This is where the casino metaphor starts to diverge a bit. Blackjack dealers have clear rules for how they are going to play the game. If they diverge, hundreds of overhead cameras know immediately and lose their jobs. Their job is quite simple (aside from thousands of people losing money).
Golfers have a more complex task because they never learn how to play the game optimally from a strategic perspective. Plus, each shot is a new set of conditions, and it will challenge them to not only choose the optimal strategy, but also have the discipline to do it. The inner gambler is always lurking and telling you to go for it, when in that situation it might be best to play the smart shot.
What's even more difficult is that there are so many myths about what is considered conservative or aggressive, and what is the right decision. The more I learn the more I think those terms are less useful. Fortunately, modern golf statistics have helped clarify the correct choices in many scenarios if you want to give yourself the best chance of getting the lowest score.
For example, I was always under the impression that hitting a driver on most holes was an inherently aggressive move, and I often withdrew to safer clubs thinking it would help keep my scores lower. However, I've changed my mind on that subject quite a bit thanks to the work of people like Mark Broadie.
How do you do it?
If you are interested in playing golf, less like a gambler and more like a casino, learning the correct rules is the first step. Fortunately, it is not that complicated. The challenging part will be the discipline of sticking to the plan throughout your rounds.
Over the years I have written a lot about strategy on this site. At the end of this article, I'll share a list of cornerstone items that I think will point you in the right direction on how to choose the right clubs and goals in different situations on the court.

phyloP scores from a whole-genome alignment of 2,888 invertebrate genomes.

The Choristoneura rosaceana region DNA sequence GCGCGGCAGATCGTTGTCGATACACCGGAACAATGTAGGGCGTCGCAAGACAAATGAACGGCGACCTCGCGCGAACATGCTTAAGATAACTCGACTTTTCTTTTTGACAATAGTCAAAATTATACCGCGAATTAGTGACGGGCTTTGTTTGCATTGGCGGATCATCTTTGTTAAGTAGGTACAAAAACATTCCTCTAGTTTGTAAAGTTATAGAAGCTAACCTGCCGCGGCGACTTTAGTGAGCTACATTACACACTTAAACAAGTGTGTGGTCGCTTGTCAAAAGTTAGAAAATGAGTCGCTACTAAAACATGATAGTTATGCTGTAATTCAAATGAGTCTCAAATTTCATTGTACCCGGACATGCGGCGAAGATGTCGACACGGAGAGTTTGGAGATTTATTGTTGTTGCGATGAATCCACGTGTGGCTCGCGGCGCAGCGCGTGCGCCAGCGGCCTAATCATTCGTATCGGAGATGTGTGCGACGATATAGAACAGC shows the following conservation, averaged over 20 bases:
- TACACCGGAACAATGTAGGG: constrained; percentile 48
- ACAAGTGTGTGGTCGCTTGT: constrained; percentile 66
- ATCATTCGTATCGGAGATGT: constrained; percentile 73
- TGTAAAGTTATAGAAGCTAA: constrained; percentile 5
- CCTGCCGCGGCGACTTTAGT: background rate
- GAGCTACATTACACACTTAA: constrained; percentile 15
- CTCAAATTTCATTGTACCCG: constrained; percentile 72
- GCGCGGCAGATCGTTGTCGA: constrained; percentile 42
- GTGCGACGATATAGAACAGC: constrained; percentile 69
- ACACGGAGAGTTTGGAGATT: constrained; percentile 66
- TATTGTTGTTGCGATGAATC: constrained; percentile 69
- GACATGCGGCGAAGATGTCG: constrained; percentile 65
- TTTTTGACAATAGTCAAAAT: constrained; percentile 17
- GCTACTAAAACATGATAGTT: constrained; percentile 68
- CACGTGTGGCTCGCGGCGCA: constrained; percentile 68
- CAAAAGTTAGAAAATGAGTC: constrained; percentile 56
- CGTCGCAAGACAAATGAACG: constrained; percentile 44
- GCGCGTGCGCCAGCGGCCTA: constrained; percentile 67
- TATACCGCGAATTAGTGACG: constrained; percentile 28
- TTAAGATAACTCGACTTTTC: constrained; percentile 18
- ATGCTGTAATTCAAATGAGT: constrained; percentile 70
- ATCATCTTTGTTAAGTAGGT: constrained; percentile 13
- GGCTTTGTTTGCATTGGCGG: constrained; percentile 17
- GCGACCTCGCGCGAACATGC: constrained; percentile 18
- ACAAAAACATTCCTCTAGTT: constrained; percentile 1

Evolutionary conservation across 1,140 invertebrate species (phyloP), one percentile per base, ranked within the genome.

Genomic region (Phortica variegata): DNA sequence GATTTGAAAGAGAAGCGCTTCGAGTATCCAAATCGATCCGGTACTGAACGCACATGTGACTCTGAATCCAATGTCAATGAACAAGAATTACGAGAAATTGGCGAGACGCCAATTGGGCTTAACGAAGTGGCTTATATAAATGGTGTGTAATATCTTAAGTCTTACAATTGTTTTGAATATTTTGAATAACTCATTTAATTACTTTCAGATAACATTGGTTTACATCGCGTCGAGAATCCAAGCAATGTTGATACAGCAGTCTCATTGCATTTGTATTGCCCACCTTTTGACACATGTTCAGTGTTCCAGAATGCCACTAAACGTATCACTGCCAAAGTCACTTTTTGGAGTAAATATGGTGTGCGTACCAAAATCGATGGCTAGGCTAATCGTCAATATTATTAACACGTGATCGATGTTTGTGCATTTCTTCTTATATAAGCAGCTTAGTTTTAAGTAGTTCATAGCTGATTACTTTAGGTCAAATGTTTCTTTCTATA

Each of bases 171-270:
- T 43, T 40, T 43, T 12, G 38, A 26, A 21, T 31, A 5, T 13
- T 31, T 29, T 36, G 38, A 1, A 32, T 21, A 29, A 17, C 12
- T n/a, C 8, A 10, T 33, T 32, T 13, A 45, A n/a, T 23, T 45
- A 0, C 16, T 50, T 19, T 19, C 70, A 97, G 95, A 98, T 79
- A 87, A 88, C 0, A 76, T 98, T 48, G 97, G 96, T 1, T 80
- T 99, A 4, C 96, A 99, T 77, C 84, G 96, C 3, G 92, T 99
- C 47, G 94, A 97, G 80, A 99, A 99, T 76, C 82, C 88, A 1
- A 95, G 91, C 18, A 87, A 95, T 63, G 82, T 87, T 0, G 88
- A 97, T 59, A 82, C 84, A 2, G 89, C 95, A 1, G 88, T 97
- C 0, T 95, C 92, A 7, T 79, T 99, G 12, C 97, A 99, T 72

If you are interested in a more comprehensive learning experience I would refer you to a friend of mine, Scott Fawcett. He is one of the top players in golf statistics and his DECADE system is used by many elite amateurs and tour players. Recently he introduced DECADE Foundations, which is more aimed at recreational players. Many readers have gone through the program and given me positive feedback, which is not surprising given that the material is so good.
If you are interested in a sneak peek, you can watch the video below. In addition, if you buy from this link, you can get a $ 25 discount.
In addition, here's a list of articles that I think can help you make better decisions on your rounds. If you stick to the plan, I can pretty much guarantee your scores will drop. I have received numerous emails from readers telling me that their disabilities have been significantly reduced by following just a few of these rules. The best part is, you don't have to be perfect either; you just have to get into the habit of making better decisions more often.
An easy way to choose targets with irons
Iron vs. driver off the tee: why safety doesn't always win
Understanding Shot Patterns and Targets
The Driver Dispersion Test
You don't have as much ball control as you think